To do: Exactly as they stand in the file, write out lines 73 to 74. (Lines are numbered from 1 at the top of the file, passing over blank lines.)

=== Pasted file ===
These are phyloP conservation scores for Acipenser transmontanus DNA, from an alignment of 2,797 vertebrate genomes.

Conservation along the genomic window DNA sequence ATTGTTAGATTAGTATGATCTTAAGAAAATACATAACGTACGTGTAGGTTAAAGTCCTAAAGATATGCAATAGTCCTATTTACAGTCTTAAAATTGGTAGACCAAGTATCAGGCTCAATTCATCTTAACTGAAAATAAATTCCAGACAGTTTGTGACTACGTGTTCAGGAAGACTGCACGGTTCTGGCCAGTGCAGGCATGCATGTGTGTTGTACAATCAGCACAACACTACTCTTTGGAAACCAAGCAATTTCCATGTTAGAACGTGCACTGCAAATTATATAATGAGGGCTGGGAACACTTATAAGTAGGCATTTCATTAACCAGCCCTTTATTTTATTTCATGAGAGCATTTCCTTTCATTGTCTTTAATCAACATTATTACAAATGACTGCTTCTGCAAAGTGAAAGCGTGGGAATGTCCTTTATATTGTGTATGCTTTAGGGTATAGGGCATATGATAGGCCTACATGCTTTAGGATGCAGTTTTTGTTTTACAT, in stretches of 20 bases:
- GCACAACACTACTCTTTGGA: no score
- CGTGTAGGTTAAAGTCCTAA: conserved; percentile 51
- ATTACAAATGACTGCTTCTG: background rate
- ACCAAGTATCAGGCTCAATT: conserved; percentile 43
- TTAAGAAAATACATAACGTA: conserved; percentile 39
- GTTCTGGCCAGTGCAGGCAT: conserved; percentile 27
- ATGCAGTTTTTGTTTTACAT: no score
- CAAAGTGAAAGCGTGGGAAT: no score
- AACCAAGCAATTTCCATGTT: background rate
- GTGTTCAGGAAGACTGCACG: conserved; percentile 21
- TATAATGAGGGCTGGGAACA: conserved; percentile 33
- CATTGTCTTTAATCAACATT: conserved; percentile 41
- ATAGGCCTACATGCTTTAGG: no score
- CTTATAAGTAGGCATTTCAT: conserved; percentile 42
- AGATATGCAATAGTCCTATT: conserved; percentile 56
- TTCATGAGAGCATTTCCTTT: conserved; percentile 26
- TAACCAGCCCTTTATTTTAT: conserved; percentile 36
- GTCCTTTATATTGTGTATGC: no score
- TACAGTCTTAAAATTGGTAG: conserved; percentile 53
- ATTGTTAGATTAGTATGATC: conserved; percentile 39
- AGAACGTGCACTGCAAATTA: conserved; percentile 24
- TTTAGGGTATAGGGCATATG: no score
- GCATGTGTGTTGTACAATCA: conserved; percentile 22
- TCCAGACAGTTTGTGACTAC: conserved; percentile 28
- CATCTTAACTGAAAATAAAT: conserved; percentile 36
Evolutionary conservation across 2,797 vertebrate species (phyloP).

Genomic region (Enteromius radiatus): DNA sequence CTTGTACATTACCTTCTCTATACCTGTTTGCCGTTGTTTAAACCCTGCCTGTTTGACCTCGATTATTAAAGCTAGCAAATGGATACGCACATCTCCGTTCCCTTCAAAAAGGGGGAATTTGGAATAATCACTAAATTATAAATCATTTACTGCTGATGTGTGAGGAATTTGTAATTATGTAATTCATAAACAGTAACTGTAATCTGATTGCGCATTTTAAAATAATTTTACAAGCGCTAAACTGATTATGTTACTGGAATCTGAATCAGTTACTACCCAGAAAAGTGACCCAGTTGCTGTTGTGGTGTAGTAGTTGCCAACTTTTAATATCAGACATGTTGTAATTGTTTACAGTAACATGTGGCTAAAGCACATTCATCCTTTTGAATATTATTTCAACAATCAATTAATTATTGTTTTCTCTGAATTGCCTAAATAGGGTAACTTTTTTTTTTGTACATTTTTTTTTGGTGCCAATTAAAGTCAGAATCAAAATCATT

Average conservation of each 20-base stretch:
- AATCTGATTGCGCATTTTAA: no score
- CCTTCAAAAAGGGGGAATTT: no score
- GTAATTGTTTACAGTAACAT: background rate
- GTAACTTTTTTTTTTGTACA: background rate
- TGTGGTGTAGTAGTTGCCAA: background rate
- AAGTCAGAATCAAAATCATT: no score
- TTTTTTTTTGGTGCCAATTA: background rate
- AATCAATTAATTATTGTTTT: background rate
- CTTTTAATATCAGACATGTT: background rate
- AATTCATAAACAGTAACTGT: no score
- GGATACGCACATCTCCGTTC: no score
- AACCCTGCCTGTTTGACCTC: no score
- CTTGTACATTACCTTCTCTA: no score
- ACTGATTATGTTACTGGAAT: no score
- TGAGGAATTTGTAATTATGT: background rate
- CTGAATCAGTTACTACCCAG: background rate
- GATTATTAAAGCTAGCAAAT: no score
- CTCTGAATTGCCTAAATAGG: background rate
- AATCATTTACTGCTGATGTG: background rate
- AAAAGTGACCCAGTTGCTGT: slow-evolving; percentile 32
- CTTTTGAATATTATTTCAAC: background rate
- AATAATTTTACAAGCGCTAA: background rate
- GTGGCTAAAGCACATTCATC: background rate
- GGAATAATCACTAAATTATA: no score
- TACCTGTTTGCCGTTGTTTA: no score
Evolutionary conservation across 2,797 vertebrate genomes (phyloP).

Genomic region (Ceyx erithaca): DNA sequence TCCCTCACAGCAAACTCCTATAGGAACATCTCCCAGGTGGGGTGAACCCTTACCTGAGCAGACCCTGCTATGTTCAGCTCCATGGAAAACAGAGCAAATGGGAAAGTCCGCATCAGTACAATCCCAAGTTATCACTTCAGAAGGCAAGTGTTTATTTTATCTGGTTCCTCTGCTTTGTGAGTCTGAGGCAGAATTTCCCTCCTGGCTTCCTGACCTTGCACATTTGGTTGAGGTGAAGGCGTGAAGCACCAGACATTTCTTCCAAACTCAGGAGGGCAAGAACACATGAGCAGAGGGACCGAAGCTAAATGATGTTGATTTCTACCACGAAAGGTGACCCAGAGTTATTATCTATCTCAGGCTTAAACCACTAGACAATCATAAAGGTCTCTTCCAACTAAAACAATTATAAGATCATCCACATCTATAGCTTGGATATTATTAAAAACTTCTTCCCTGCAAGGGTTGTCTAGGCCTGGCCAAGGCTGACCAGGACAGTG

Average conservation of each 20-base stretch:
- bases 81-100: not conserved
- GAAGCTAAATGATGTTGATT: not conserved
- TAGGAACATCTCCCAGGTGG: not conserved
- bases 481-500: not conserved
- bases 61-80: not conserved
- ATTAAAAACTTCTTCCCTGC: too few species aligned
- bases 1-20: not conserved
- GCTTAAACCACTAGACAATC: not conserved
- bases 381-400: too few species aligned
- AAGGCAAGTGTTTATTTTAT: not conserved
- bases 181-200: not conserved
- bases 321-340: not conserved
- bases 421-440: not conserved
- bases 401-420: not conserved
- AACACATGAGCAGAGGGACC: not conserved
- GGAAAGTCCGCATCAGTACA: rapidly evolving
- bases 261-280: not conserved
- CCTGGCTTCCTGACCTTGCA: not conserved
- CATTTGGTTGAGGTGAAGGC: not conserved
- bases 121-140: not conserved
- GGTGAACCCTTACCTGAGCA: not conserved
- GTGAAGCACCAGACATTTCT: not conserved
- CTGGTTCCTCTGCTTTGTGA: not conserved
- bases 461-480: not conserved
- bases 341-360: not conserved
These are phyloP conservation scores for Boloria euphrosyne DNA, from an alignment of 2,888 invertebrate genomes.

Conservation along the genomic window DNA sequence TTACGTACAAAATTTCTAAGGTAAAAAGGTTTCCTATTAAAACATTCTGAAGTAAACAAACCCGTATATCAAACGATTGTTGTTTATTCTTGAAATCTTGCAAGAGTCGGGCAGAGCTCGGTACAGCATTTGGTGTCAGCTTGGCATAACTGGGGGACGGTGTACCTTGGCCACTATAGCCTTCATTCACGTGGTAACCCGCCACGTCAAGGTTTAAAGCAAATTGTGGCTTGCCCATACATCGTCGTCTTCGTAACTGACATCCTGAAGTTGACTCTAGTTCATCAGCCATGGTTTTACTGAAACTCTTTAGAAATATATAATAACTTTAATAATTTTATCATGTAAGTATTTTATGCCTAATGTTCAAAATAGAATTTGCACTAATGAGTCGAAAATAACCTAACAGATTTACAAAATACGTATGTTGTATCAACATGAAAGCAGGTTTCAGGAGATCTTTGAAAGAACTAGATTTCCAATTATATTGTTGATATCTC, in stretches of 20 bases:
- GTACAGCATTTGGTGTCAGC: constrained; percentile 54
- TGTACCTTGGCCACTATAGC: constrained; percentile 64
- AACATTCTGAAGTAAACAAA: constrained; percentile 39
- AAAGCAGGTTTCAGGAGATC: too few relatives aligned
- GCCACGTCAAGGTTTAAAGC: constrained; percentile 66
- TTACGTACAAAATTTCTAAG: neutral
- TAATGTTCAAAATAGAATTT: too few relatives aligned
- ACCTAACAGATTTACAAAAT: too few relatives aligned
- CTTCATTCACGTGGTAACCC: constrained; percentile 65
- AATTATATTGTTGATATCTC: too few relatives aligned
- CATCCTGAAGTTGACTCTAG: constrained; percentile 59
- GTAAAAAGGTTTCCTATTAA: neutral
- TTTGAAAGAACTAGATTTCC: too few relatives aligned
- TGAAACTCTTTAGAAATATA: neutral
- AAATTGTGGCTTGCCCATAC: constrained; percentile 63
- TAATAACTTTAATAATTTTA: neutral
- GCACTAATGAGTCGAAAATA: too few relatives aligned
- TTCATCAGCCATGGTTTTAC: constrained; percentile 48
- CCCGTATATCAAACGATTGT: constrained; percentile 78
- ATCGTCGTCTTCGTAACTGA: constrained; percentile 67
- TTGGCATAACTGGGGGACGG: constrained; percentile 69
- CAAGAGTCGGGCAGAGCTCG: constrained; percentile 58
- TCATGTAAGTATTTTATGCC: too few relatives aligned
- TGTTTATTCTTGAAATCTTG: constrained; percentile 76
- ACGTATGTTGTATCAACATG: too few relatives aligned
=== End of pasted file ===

- AACACATGAGCAGAGGGACC: not conserved
- GGAAAGTCCGCATCAGTACA: rapidly evolving